Three ways to archive a website

I recently needed to archive a small website before decommissioning it. There are a few distinct reasons you might want an archive of a website:

  • To archive the information in case you need it later.
  • To archive the look and feel so that you can see how it has progressed.
  • To archive the digital artifacts so that you can host them elsewhere as a mirror.

Each of these produces files in a different format, which are useful over different time-periods. In this post, I’ll write a bit about all three, since it’s easiest to archive a website while it is still online.

1. Saving webpage content to PDF

To write an individual page to a PDF, you can use wkhtmltopdf. On Debian/Ubuntu, this can be installed with:

sudo apt-get install wkhtmltopdf

The only extra setting I use for this is the “Javascript delay”, since some parts of the page will be loaded after the main content.

mkdir -p pdf/
wkhtmltopdf --javascript-delay 1000 https://example.com/ pdf/index.pdf

This produces a PDF, which you can copy/paste text from, or print.

You then simply repeat this for every page which you want to archive.

2. Saving webpage content to an image

If you are more interested in how the website looked, rather than what it contained, then you can use the same package to write it to an image. I used the jpg format here, because the file sizes were reasonable at higher resolution. I also zoom the page 200% to get higher quality, and selected sizes which are typical of desktop, tablet and mobile screen sizes.

mkdir -p jpg/desktop jpg/mobile jpg/tablet
wkhtmltoimage --zoom 2.0 --javascript-delay 1000 --width 4380 https://example.com/ jpg/desktop/index.jpg
wkhtmltoimage --zoom 2.0 --javascript-delay 1000 --width 2048 https://example.com/ jpg/tablet/index.jpg
wkhtmltoimage --zoom 2.0 --javascript-delay 1000 --width 960 https://example.com/ jpg/mobile/index.jpg

This gives you three images for the page. This example page is quite short, but a larger page produces a very tall image.

As above, this needs to be repeated for each page which you want to archive.

3. Mirroring the entire site as HTML

A full mirror of the site is a good short-term archive. Some websites have a lot of embedded external content like maps and external social media widgets, which I would expect to gradually stop working over time as these services change. Still, you might still be able to browse the website on your local computer in 10 or 20 years time, depending on how browsers change.

wget is the go-to tool for mirroring sites, but it has a lot of options!

mkdir -p html/
cd html
wget \
  --trust-server-names \
  -e robots=off \
  --mirror \
  --convert-links \
  --adjust-extension \
  --page-requisites \
  --no-parent \
  https://example.com

There are quite a few options here, I’ll briefly explain why I used each one:

--trust-server-names Allow the correct filename to be used when a redirect is used.
-e robots=off Disable rate limiting. This only OK to do if you own the site and can be sure that mirroring it will not cause capacity issues.
--mirror Short-hand for some options to recursively download the site.
--convert-links Change links on the target site to local ones.
--adjust-extension If you get a page called “foo”, save it as “foo.html”.
--page-requisites Also download CSS and Javascript files referenced on the page
--no-parent Only download sub-pages from the starting page. This is useful if you want to fetch only part of the domain.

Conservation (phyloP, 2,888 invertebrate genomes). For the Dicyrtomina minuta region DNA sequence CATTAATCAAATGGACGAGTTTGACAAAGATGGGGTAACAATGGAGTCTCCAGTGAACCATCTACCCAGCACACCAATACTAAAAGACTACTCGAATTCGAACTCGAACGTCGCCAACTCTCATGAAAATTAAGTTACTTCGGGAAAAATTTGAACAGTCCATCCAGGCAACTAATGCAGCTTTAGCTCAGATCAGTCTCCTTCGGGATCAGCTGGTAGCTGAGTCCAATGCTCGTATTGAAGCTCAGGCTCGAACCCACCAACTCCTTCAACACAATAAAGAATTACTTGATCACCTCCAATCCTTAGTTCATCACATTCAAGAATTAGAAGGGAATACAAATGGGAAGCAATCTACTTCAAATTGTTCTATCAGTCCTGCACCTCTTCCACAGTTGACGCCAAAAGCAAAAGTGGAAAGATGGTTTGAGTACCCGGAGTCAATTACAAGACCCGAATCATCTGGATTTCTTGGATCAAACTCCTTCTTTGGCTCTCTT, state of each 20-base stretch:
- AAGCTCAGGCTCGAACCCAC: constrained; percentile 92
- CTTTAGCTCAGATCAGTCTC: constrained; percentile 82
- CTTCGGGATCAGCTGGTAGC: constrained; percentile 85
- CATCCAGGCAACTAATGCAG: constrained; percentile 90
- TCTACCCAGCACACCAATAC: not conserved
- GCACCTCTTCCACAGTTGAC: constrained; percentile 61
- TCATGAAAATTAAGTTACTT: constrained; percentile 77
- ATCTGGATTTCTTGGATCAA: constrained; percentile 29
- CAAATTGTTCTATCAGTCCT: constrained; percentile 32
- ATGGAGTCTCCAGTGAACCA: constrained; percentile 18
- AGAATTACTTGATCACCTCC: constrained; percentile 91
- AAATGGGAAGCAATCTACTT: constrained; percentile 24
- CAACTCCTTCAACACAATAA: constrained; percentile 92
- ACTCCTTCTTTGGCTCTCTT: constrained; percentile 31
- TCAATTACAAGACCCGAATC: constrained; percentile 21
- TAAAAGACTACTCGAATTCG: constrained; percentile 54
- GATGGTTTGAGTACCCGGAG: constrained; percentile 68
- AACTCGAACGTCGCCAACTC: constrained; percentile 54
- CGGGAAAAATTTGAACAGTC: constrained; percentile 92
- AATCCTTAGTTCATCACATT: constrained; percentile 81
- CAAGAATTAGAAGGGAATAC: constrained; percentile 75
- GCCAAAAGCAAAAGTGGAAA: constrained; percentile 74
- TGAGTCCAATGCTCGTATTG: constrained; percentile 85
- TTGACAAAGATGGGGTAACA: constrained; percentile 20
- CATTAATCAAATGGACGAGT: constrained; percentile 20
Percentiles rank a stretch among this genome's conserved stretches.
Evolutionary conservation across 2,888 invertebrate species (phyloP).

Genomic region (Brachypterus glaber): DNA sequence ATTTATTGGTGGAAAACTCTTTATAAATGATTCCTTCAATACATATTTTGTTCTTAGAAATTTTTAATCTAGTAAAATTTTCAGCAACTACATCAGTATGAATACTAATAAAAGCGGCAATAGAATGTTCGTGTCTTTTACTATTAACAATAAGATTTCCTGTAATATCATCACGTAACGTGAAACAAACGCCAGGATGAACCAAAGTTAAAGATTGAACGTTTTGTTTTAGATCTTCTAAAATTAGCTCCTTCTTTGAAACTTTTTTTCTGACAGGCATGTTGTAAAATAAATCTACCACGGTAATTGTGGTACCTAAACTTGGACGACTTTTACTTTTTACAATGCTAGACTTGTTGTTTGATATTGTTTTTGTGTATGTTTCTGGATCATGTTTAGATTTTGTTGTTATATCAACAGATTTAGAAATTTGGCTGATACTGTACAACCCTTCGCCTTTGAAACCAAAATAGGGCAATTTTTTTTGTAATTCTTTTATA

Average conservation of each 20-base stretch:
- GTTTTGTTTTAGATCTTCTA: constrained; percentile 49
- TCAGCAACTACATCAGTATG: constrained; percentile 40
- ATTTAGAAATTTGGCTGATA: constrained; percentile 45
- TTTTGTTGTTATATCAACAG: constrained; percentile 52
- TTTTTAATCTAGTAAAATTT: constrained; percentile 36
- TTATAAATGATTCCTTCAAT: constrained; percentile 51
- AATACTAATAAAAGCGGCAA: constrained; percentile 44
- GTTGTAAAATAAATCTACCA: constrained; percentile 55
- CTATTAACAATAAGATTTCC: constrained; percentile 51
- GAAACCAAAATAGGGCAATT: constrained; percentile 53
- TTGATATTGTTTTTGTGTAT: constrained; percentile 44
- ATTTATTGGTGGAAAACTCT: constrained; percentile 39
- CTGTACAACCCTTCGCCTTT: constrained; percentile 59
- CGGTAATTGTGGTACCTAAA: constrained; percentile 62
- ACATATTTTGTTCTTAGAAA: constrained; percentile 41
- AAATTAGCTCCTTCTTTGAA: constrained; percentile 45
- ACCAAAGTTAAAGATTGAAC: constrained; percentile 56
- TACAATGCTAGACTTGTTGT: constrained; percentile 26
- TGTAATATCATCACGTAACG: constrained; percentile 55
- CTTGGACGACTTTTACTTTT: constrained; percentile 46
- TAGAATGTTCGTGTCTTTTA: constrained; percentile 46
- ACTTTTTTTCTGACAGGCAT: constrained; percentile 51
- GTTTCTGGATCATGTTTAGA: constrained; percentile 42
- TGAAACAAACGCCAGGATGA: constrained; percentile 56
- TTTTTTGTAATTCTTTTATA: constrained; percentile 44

The result can be opened locally in a web browser:

These options worked well for me on a WordPress site.

Putting it all together

The site I was mirroring was quite small, so I manually assembled a list of pages to mirror, gave each a name, and wrote them in a text file called urls.txt in this format:

https://site.example/ index
https://site.example/foo foo
https://site.example/bar bar

I then ran this script to mirror each URL as an image and PDF, before mirroring the entire site locally in HTML.

#!/bin/bash
set -exu -o pipefail

mkdir -p jpg/desktop jpg/mobile jpg/tablet html/ pdf
while read page_url page_name; do
  echo "## $page_url ($page_name)"
  # JPEG archive
  wkhtmltoimage --zoom 2.0 --javascript-delay 1000 --width 4380 $page_url jpg/desktop/$page_name.jpg
  wkhtmltoimage --zoom 2.0 --javascript-delay 1000 --width 2048 $page_url jpg/tablet/$page_name.jpg
  wkhtmltoimage --zoom 2.0 --javascript-delay 1000 --width 960 $page_url jpg/mobile/$page_name.jpg
  # Printable archive
  wkhtmltopdf --javascript-delay 1000 $page_url pdf/$page_name.pdf
done < urls.txt

# Browsable archive
MAIN_PAGE=$(head -n1 urls.txt | cut -d' ' -f1)
mkdir -p html/
(cd html && \
  wget --trust-server-names -e robots=off --mirror --convert-links --adjust-extension --page-requisites --no-parent $MAIN_PAGE)

The actual domain example.com has only one page, so after running the script against it, it downloads this set of files:

├── archive.sh
├── html
│   └── example.com
│       └── index.html
├── jpg
│   ├── desktop
│   │   └── index.jpg
│   ├── mobile
│   │   └── index.jpg
│   └── tablet
│       └── index.jpg
├── pdf
│   └── index.pdf
└── urls.txt

Happy archiving!

How to resize a Windows VM image with virt-resize

I recently had a Windows 7 Virtual Machine stored on an undersized qcow2 file. This post steps through the simplest way that I know to produce a new, bigger disk and expand the filesystem onto it.

Empty out the empty space

Because the guest VM is stored on a QCOW2 file, we can recover un-used space on disk by zeroing it out now. Download the sdelete utility from Microsoft and run it on the system.

sdelete -z

One this is done, power off the guest.

Assuming the host is linux, you need the qemu-utls and libguestfs-tools packages to follow these steps. On Debian-

apt-get install libguestfs-tools qemu-utls

Move the VM image to a new filename and inspect it.

mv windows.img windows.img.bak

The file command indicates that the disk is about 30GB expanded.

$ file windows.img.bak 
windows.img.bak: QEMU QCOW Image (v3), 32212254720 bytes

The qemu-img command shows that the disk is 83% full:

$ qemu-img check windows.img.bak 
No errors were found on the image.
411337/491520 = 83.69% allocated, 5.66% fragmented, 0.00% compressed clusters
Image end offset: 26961969152

Check out your FS names, note that /dev/sda2 is the disk we want to up-size in this case

$ virt-filesystems -a windows.img -l
Name       Type        VFS   Label            Size         Parent
/dev/sda1  filesystem  ntfs  System Reserved  104857600    -
/dev/sda2  filesystem  ntfs  -                32105299968  -

Make a new, bigger disk image